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California on Immigration—Great Steps Forward and New Requirements for Immigration Attorneys

shutterstock_89347900Governor Jerry Brown signed several bills last week that will make a huge difference for many immigrants.  “While Washington waffles on immigration, California’s forging ahead,” Governor Brown said. “I’m not waiting.”  The bills are mostly positive, but one creates new requirements for AILA members practicing in California.

First, undocumented immigrants in California will be able to obtain driver’s licenses which is great news, not just for immigrants and their families, but also for many law enforcement agencies and insurance companies who supported such a measure for safety and security reasons.  This isn’t likely to be instantaneous; according to reports, the licenses are expected to become available to immigrants no later than January of 2015.  However, there is talk that the licenses could become available as early as late 2014.  They also won’t be just like other licenses, instead they will have a special designation on the front and a caution that the document is not a form of identification at the federal level; a sort of scarlet letter.  California isn’t alone; my state joins ten others that already had similar measures.  But California is the biggest state to pass a bill like this; an estimated 1.4 million drivers are expected to apply for the licenses during the first three years.

Governor Brown also signed the TRUST Act—which will prohibit local law enforcement from detaining immigrants charged with minor crimes in order to let federal authorities know about them for immigration violations.  If an immigrant were charged with a serious offense, then they could be held for 48 hours and transferred to federal authorities for potential deportation.  We’re delighted that Governor Brown signed the TRUST Act, along with bills allowing undocumented immigrants to obtain law licenses and one that criminalizes employers who “induce fear” by threatening exposure of a person’s status as someone who entered the country illegally.  AB 524 prevents employers from using the reporting threat to stop workers from complaining about workplace abuses, unsafe working conditions and wage theft. SB 666 allows an employer’s business license to be suspended or revoked for retaliation against workers based on immigration status.  Governor Brown also vetoed a bill that would have allowed noncitizens to serve as jury members.

So those were all big steps forward for immigrants and advocates.

Governor Brown also signed AB1159, a bill that was of tremendous concern to AILA.  The law’s intention is to protect potential victims of immigration fraud.  At its onset, AB1159 sought to regulate the practice of Immigration Law in California.  AILA raised major concerns about the bill earlier in the summer when the state legislature was taking up the measure, including the fact that some requirements could endanger attorney/client privilege, make it more difficult if not impossible for lawyers to offer pro bono or low cost services, and even prevent lawyers from advising clients on how changes in the law might impact their case or how to prepare for change.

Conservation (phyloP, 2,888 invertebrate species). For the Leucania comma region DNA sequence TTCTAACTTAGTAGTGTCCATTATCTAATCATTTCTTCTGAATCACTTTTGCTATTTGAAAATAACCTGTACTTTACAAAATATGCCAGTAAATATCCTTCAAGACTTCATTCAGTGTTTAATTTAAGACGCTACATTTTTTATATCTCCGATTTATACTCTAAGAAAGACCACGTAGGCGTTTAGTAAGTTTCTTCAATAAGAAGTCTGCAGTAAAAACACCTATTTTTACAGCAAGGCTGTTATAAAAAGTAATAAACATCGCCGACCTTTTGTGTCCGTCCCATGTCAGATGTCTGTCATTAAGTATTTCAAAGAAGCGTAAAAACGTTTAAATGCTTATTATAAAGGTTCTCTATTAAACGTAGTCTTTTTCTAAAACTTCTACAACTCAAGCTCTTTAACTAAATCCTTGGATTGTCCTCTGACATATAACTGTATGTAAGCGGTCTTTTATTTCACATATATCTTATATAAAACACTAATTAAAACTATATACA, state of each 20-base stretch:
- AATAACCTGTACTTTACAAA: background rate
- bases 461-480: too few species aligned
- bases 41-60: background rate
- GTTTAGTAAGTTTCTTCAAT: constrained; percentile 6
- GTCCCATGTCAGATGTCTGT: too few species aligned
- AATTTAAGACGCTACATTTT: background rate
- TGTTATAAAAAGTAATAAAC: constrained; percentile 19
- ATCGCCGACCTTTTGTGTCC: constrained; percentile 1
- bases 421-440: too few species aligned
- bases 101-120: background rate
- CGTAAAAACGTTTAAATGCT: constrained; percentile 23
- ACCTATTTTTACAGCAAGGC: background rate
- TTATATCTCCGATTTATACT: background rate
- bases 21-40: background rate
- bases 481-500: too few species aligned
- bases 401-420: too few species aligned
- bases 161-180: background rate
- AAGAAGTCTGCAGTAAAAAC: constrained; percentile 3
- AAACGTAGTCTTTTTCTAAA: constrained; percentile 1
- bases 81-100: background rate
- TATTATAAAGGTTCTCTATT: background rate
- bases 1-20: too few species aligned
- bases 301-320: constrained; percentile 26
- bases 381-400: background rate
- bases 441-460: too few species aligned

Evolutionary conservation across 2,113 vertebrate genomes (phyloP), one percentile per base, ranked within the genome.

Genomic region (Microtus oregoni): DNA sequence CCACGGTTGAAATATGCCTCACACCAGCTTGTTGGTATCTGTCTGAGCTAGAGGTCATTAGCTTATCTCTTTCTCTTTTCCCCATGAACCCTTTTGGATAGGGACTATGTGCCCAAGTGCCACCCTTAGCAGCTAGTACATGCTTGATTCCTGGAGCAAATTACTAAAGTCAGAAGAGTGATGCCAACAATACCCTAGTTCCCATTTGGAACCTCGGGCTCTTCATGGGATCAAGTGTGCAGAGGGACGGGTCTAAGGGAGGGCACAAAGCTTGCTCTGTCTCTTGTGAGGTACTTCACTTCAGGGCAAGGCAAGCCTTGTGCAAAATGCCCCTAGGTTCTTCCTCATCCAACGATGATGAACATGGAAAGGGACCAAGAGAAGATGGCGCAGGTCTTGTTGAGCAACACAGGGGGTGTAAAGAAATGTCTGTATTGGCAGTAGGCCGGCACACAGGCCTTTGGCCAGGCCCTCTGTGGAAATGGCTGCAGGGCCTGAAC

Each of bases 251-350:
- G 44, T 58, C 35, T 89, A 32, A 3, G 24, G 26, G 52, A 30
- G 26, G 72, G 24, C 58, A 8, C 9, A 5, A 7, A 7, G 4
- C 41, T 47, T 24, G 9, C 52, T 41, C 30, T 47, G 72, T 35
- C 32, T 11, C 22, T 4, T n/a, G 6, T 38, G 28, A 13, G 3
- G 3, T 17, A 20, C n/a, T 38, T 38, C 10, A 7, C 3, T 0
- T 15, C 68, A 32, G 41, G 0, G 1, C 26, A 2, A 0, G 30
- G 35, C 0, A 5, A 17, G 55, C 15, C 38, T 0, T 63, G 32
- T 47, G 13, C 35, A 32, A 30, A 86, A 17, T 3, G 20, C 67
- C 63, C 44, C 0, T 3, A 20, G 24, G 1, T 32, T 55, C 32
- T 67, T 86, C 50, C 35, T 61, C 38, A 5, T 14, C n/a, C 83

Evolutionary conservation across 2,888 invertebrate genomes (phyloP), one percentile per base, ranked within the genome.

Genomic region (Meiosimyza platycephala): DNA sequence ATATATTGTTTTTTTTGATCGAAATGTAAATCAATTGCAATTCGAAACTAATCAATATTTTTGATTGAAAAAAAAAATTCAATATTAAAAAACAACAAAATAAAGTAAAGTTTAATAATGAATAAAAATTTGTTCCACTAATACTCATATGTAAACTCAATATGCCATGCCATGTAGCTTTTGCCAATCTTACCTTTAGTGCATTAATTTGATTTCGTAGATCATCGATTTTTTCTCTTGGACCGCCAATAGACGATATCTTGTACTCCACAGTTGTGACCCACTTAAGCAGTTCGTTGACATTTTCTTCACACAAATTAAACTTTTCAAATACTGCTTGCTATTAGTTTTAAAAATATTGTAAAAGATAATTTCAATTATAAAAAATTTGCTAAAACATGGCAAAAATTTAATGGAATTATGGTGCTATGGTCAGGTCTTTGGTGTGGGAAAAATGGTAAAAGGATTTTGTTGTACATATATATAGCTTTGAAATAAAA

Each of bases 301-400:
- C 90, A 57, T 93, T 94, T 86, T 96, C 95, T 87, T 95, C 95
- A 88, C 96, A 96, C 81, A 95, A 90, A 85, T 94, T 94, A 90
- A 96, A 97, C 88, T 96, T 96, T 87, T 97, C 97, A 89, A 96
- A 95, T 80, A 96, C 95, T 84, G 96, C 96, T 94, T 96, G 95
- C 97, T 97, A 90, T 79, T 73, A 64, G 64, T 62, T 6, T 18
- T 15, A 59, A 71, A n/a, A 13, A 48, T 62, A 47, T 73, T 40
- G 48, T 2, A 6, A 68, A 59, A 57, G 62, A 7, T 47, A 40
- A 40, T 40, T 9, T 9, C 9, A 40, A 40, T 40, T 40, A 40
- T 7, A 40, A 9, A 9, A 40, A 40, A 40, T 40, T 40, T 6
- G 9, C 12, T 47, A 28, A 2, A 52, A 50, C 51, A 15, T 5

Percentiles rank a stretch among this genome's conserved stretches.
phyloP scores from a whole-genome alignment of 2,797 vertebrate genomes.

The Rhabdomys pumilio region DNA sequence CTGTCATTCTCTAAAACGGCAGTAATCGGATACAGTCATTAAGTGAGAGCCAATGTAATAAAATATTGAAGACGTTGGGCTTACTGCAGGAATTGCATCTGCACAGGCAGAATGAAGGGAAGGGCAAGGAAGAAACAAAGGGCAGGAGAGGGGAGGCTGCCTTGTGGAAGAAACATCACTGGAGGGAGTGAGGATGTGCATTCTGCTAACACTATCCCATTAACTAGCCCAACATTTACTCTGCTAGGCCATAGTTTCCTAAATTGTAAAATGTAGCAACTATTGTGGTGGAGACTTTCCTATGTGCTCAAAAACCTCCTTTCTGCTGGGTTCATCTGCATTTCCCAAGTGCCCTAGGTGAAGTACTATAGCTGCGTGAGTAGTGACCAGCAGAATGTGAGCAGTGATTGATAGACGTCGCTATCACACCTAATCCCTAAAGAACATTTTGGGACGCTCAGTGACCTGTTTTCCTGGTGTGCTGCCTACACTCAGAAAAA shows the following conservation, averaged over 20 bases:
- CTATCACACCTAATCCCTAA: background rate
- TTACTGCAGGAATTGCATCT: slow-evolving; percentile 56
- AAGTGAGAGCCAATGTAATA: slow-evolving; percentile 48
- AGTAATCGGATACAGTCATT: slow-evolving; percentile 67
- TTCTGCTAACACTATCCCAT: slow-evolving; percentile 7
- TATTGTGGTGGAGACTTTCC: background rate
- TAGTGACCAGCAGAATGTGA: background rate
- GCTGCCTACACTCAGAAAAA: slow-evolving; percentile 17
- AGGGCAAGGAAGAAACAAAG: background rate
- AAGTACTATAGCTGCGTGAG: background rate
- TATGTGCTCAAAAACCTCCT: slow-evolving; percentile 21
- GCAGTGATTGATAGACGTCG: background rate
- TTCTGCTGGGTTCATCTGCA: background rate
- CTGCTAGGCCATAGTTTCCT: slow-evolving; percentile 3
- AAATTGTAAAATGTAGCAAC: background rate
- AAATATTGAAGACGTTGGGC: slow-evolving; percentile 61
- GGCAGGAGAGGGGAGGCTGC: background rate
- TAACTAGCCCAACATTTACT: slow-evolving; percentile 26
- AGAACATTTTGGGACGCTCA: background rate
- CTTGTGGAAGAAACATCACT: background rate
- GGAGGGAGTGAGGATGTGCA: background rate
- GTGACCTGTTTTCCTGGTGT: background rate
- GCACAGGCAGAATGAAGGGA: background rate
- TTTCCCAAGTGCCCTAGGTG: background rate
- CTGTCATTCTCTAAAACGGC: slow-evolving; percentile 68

Due to the staunch advocacy led by the California Chapter Chairs, AILA’s Executive Committee, and many AILA members, AILA was able to correct the misguided efforts of the California State Bar and the bill’s authors. After long negotiations, the bill’s author agreed to take out the onerous requirements against Immigration Attorneys, while continuing to tighten requirements against immigration consultants and notarios.

AB 1159 prohibits Immigration Attorneys from entering into contracts relating to Immigration Reform before the law is actually signed into law by the President.  AILA carved out an exception for preparatory and investigatory work, like requesting FOIA’s, background checks, and post-conviction relief.  If money has been collected by an attorney for a law that does not exist, the attorney must refund the money or place it in an attorney/client trust fund.

Additionally, AB 1159 requires all attorneys that enter into contracts relating to an Immigration Reform Bill to inform the client where they can report complaints.  The California State Bar will create the document, translate it into various different languages, and post it on their website.  After reaching this compromise, AILA withdrew its opposition to the bill.

The bill also increased the amount of bond that immigration consultants must carry from $50,000 to $100,000 as of July 1, 2014.  It also prohibits the use of the term “notario,” which has been misconstrued as someone who is qualified to give legal advice.  The bill also provides that a person who violates the ban on the use of the term “notario” is subject to a civil penalty of up to $1,000 per day for each violation.

While the bill is far from perfect, AILA remains at the forefront of promoting ethical lawyering and preventing the unauthorized practice of law.  AILA has been advocating against the unauthorized practice of law way before it became politically expedient to do so.  AILA will continue to monitor other state legislatures for similar bills and reach out to legislatures to ensure the best method in which to combat immigration fraud at all levels, including the new fraud frontier – internet notarios or “net-tarios.”